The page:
In 1986 Robert Fulghum published the number one best seller, “All I Really Need To Know I Learned In Kindergarten.” I recall how the book “spoke to me” at a time when my life had recently been turned up-side-down and I was having to deal with things that were totally unfamiliar to me. I found that if I could relate the unknown to something for which I had experience (something that turned out positive) it was easier to cope, and learn, and accomplish my goals.
Looking for employment and finding my way in a world full of professionals who seemed to have some secret guidebook on how to successfully manage their careers, was one of those unfamiliar things that was thrust upon me. As with Fulghum’s book, I found familiar life experiences – for example, child rearing, planning a trip, or dating to be somewhat analogous to my tasks at hand. And as I found employment and began molding my career, I discovered that I could help others do the same by connecting them to analogies in their own life that would help dispel some of the mystery – and anxiety – about job search and career management.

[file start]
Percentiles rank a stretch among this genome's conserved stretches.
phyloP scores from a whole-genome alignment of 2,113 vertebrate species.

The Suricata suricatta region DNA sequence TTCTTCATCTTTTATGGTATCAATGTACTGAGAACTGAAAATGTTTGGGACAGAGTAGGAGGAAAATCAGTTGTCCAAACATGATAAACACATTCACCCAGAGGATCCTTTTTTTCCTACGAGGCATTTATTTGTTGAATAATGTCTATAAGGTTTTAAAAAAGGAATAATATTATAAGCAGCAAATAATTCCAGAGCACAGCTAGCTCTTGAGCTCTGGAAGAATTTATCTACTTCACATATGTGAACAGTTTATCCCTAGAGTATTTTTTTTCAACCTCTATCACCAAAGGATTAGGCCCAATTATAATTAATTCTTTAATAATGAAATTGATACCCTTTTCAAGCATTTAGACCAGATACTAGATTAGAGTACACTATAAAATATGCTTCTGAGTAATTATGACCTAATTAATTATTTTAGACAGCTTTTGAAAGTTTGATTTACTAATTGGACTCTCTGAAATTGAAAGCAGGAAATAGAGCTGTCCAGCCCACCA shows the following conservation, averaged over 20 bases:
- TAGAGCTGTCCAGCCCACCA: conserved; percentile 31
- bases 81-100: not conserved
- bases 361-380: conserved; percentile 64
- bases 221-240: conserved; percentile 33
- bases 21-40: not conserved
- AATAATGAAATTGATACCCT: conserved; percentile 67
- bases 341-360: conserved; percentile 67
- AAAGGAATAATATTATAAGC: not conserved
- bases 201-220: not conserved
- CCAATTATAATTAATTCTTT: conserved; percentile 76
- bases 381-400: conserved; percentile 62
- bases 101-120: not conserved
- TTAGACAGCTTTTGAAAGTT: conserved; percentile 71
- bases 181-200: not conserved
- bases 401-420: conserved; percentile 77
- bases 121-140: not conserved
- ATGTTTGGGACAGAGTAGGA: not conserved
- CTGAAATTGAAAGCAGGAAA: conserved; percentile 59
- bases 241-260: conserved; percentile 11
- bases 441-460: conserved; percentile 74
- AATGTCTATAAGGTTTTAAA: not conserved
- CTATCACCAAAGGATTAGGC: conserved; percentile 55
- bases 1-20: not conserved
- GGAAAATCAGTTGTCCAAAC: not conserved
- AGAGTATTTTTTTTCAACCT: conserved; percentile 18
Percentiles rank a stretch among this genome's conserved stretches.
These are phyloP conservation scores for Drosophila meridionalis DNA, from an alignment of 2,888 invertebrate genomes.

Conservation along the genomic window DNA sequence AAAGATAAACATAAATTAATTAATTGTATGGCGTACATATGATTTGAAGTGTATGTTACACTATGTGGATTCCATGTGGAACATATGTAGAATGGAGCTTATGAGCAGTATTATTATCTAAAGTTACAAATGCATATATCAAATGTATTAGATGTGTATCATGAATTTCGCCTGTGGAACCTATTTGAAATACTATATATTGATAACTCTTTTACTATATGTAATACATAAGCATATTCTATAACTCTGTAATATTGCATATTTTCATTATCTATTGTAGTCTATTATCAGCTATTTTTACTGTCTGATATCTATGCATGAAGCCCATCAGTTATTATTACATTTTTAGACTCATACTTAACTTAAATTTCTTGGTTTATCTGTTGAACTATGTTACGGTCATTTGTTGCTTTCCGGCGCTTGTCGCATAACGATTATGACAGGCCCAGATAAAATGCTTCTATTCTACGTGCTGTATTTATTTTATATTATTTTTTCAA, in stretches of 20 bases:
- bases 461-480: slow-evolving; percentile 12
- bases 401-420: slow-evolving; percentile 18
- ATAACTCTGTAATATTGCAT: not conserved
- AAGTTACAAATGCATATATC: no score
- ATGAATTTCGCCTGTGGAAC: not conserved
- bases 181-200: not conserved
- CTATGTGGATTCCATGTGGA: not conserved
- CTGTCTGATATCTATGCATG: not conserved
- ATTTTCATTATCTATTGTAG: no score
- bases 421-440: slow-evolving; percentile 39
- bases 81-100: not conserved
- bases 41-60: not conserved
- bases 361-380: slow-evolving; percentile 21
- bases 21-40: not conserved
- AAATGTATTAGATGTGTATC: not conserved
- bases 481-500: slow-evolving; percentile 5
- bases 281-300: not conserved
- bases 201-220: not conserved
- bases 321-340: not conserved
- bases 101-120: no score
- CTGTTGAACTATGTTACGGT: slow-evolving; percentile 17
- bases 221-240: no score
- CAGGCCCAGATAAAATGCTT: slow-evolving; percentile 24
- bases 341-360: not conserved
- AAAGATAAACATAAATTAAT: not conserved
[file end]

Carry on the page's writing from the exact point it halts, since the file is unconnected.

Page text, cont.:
In that regard, I am creating this book review to tell you about two delightful children’s books I discovered a few years ago, which were written by Stephen Krensky: “How Santa Got His Job” and “How Santa Lost His Job.” This has been an extremely trying year for professionals. Many have lost their jobs and many have spent an unprecedented amount of time (28.5 weeks, on average) trying to find new employment. When faced with the unfamiliar (and somewhat scary) reality of the job market, why not turn to something/someone more familiar for guidance. And who is better known than Santa Claus?
I gleaned from Krensky’s books 10 valuable, yet simple, lessons about finding employment and a satisfying career taught by a jolly old fat man in a red suit:
- Identify your interests, abilities and values
- Sample different jobs
- Recognize when something is not a good fit
- Accept that some people will not like you or the way you work
- Keep your eyes open for new opportunities
- Don’t internalize failure – learn from it
- Build and nurture a strong professional network
- Don’t go it alone – work and problem solve as a team
- Leverage your strengths and work on improving your weaknesses
- Remember that no job is perfect – always be prepared with the right tools and resources